In the Singapore company incorporation process, a nominee director is a person appointed by written agreement, as opposed to being elected, to serve on a company’s board of directors. For example, a majority shareholder or a parent company may appoint this type of director as its representative on the company’s board. It is a common practice of foreign companies to appoint a Singapore resident as a nominee director to meet Singapore laws that require at least one director to be:

  • A Singaporean citizen;
  • A permanent resident of Singapore; or
  • A holder of an entrepass, employment pass, or dependent pass with a Singapore residential address

Why an Agreement?
Nominee directors represent potentially conflicting interests of both the appointing party and the company. These directors have the rights, obligations, and duties of elected directors, but their authority, voting power, and management responsibilities are restricted. For this reason, agreements are made to limit their authority while protecting them from liability.

What Are Common Terms?
Agreements with nominee directors include standard clauses defining the relationship parameters, including appointment and acceptance, time for service, and the fee for serving. The rights and powers that are usually restricted or completely prohibited include the following:

  • the director’s right to convene the board
  • the director’s right to vote on board actions, including company policies and management decisions
  • the director’s authority to sign company documents
  • the director’s power to pledge, sell, transfer, encumber, or otherwise impair company property
  • the director’s authority to handle business operations
  • the director’s power to make business, financial, or moral contracts or commitments for the company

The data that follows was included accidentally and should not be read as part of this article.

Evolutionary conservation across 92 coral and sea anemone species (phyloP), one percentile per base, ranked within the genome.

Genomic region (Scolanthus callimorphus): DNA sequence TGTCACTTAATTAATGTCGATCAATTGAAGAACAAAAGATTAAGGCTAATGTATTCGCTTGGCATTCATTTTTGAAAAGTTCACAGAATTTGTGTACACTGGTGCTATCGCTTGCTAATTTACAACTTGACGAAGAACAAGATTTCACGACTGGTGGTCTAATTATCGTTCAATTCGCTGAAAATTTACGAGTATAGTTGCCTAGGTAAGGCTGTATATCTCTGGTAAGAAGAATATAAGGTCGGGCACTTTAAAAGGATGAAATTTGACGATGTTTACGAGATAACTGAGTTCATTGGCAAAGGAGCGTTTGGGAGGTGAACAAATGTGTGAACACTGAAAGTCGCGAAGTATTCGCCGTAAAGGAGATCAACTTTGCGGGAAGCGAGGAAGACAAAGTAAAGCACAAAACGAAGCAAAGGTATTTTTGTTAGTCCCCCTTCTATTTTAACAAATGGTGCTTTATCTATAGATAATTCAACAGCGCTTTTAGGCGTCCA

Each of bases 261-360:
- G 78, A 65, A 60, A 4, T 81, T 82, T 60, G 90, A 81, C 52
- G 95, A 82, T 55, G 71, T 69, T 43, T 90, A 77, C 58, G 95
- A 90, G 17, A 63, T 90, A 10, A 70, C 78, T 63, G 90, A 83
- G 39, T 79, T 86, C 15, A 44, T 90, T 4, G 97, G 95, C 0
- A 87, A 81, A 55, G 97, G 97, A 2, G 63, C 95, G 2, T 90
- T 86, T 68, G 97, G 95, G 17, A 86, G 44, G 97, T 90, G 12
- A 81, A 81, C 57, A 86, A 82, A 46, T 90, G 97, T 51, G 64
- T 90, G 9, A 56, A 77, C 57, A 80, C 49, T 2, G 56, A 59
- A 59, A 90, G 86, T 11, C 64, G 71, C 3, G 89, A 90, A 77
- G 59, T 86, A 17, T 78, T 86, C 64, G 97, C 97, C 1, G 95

• the director’s authority to be a signatory on company bank accounts
  • the director’s authority to make personal guarantees for company debts

Most likely, the agreement will require any actions of the nominee director to be taken based solely on written instructions only. It is also likely to provide for “at-will” termination, meaning the appointing party can end the director’s service at any time with notice of a qualified replacement director.

What Terms Protect the Director?
To protect against potential liability arising out of company activities, nominee directors usually insist on terms similar to the following:

  • An indemnity against liability for damages, penalties, fines, or claims arising from the appointment
  • A provision clarifying that the director is not responsible for the content or maintenance of company records, filings, or accounts
  • A provision that the director will not be required to act contrary to Singapore laws
  • An annual audit of company financial accounts, perhaps by a Singapore firm
  • A provision requiring the company to be kept solvent
  • A provision requiring the company to comply with Singapore law

Who Writes the Agreement?
These agreements are made by Singapore companies that specialize in assisting foreign businesses to secure a local entity. The contract provisions must comply with Singapore law. Business owners are best advised to contact Singapore legal professionals to review and advise them about the agreement terms.

Company Incorporation Singapore: How To Elect A Nominee Director